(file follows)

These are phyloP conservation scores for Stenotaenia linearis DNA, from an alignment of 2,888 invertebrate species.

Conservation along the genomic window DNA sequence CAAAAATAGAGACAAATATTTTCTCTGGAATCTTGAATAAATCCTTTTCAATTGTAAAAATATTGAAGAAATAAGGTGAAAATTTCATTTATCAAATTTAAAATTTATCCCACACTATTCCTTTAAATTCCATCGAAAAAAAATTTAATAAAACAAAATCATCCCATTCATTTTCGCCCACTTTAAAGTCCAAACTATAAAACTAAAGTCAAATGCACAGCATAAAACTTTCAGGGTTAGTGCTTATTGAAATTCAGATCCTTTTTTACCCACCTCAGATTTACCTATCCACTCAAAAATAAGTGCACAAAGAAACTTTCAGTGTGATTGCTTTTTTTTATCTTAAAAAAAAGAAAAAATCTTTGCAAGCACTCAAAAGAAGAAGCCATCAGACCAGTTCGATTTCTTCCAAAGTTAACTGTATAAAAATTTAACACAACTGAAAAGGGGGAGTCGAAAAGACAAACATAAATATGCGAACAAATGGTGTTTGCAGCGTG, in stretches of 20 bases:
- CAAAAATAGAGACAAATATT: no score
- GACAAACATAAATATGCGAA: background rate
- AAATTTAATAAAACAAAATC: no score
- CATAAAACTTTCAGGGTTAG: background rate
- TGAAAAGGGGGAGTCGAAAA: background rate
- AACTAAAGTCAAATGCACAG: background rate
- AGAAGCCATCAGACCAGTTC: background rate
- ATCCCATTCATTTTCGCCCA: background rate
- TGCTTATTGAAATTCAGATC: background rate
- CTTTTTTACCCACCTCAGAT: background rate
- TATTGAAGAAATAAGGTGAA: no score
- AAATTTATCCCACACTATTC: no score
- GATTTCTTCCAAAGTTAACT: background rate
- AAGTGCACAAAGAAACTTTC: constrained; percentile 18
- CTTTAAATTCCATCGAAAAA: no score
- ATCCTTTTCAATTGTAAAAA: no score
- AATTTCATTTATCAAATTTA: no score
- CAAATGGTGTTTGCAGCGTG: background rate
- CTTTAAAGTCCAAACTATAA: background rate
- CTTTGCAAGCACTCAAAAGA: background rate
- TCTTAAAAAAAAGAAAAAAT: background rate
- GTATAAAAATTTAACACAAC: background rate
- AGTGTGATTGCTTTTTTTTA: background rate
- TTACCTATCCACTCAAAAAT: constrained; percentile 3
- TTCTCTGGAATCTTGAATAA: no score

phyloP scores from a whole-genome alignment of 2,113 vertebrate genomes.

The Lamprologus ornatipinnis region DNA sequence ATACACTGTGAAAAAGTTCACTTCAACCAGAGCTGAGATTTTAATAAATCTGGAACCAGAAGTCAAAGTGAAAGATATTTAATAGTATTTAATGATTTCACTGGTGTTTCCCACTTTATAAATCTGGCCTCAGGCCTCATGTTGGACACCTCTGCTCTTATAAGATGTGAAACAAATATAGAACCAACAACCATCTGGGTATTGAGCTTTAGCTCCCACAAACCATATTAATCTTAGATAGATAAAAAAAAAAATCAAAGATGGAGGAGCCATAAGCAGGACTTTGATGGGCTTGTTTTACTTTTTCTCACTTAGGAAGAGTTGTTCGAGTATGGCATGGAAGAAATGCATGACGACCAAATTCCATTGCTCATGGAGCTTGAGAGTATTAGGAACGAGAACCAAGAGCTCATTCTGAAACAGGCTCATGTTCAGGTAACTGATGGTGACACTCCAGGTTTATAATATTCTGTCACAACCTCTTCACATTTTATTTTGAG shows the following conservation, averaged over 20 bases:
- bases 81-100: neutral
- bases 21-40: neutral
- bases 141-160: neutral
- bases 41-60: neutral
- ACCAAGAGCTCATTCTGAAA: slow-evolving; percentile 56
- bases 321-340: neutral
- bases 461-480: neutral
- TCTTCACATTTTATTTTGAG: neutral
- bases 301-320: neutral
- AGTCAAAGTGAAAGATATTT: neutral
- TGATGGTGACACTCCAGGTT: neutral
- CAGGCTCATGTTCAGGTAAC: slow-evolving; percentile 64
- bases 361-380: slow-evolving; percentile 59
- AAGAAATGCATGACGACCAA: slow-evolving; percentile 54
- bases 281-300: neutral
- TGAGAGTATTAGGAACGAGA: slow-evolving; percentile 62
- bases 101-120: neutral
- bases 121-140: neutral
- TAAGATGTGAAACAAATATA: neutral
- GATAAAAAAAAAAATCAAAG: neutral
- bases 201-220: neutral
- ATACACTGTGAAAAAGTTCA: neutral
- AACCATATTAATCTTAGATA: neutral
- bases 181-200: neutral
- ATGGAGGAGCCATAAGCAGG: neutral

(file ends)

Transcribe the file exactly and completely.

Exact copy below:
These are phyloP conservation scores for Stenotaenia linearis DNA, from an alignment of 2,888 invertebrate species.

Conservation along the genomic window DNA sequence CAAAAATAGAGACAAATATTTTCTCTGGAATCTTGAATAAATCCTTTTCAATTGTAAAAATATTGAAGAAATAAGGTGAAAATTTCATTTATCAAATTTAAAATTTATCCCACACTATTCCTTTAAATTCCATCGAAAAAAAATTTAATAAAACAAAATCATCCCATTCATTTTCGCCCACTTTAAAGTCCAAACTATAAAACTAAAGTCAAATGCACAGCATAAAACTTTCAGGGTTAGTGCTTATTGAAATTCAGATCCTTTTTTACCCACCTCAGATTTACCTATCCACTCAAAAATAAGTGCACAAAGAAACTTTCAGTGTGATTGCTTTTTTTTATCTTAAAAAAAAGAAAAAATCTTTGCAAGCACTCAAAAGAAGAAGCCATCAGACCAGTTCGATTTCTTCCAAAGTTAACTGTATAAAAATTTAACACAACTGAAAAGGGGGAGTCGAAAAGACAAACATAAATATGCGAACAAATGGTGTTTGCAGCGTG, in stretches of 20 bases:
- CAAAAATAGAGACAAATATT: no score
- GACAAACATAAATATGCGAA: background rate
- AAATTTAATAAAACAAAATC: no score
- CATAAAACTTTCAGGGTTAG: background rate
- TGAAAAGGGGGAGTCGAAAA: background rate
- AACTAAAGTCAAATGCACAG: background rate
- AGAAGCCATCAGACCAGTTC: background rate
- ATCCCATTCATTTTCGCCCA: background rate
- TGCTTATTGAAATTCAGATC: background rate
- CTTTTTTACCCACCTCAGAT: background rate
- TATTGAAGAAATAAGGTGAA: no score
- AAATTTATCCCACACTATTC: no score
- GATTTCTTCCAAAGTTAACT: background rate
- AAGTGCACAAAGAAACTTTC: constrained; percentile 18
- CTTTAAATTCCATCGAAAAA: no score
- ATCCTTTTCAATTGTAAAAA: no score
- AATTTCATTTATCAAATTTA: no score
- CAAATGGTGTTTGCAGCGTG: background rate
- CTTTAAAGTCCAAACTATAA: background rate
- CTTTGCAAGCACTCAAAAGA: background rate
- TCTTAAAAAAAAGAAAAAAT: background rate
- GTATAAAAATTTAACACAAC: background rate
- AGTGTGATTGCTTTTTTTTA: background rate
- TTACCTATCCACTCAAAAAT: constrained; percentile 3
- TTCTCTGGAATCTTGAATAA: no score

phyloP scores from a whole-genome alignment of 2,113 vertebrate genomes.

The Lamprologus ornatipinnis region DNA sequence ATACACTGTGAAAAAGTTCACTTCAACCAGAGCTGAGATTTTAATAAATCTGGAACCAGAAGTCAAAGTGAAAGATATTTAATAGTATTTAATGATTTCACTGGTGTTTCCCACTTTATAAATCTGGCCTCAGGCCTCATGTTGGACACCTCTGCTCTTATAAGATGTGAAACAAATATAGAACCAACAACCATCTGGGTATTGAGCTTTAGCTCCCACAAACCATATTAATCTTAGATAGATAAAAAAAAAAATCAAAGATGGAGGAGCCATAAGCAGGACTTTGATGGGCTTGTTTTACTTTTTCTCACTTAGGAAGAGTTGTTCGAGTATGGCATGGAAGAAATGCATGACGACCAAATTCCATTGCTCATGGAGCTTGAGAGTATTAGGAACGAGAACCAAGAGCTCATTCTGAAACAGGCTCATGTTCAGGTAACTGATGGTGACACTCCAGGTTTATAATATTCTGTCACAACCTCTTCACATTTTATTTTGAG shows the following conservation, averaged over 20 bases:
- bases 81-100: neutral
- bases 21-40: neutral
- bases 141-160: neutral
- bases 41-60: neutral
- ACCAAGAGCTCATTCTGAAA: slow-evolving; percentile 56
- bases 321-340: neutral
- bases 461-480: neutral
- TCTTCACATTTTATTTTGAG: neutral
- bases 301-320: neutral
- AGTCAAAGTGAAAGATATTT: neutral
- TGATGGTGACACTCCAGGTT: neutral
- CAGGCTCATGTTCAGGTAAC: slow-evolving; percentile 64
- bases 361-380: slow-evolving; percentile 59
- AAGAAATGCATGACGACCAA: slow-evolving; percentile 54
- bases 281-300: neutral
- TGAGAGTATTAGGAACGAGA: slow-evolving; percentile 62
- bases 101-120: neutral
- bases 121-140: neutral
- TAAGATGTGAAACAAATATA: neutral
- GATAAAAAAAAAAATCAAAG: neutral
- bases 201-220: neutral
- ATACACTGTGAAAAAGTTCA: neutral
- AACCATATTAATCTTAGATA: neutral
- bases 181-200: neutral
- ATGGAGGAGCCATAAGCAGG: neutral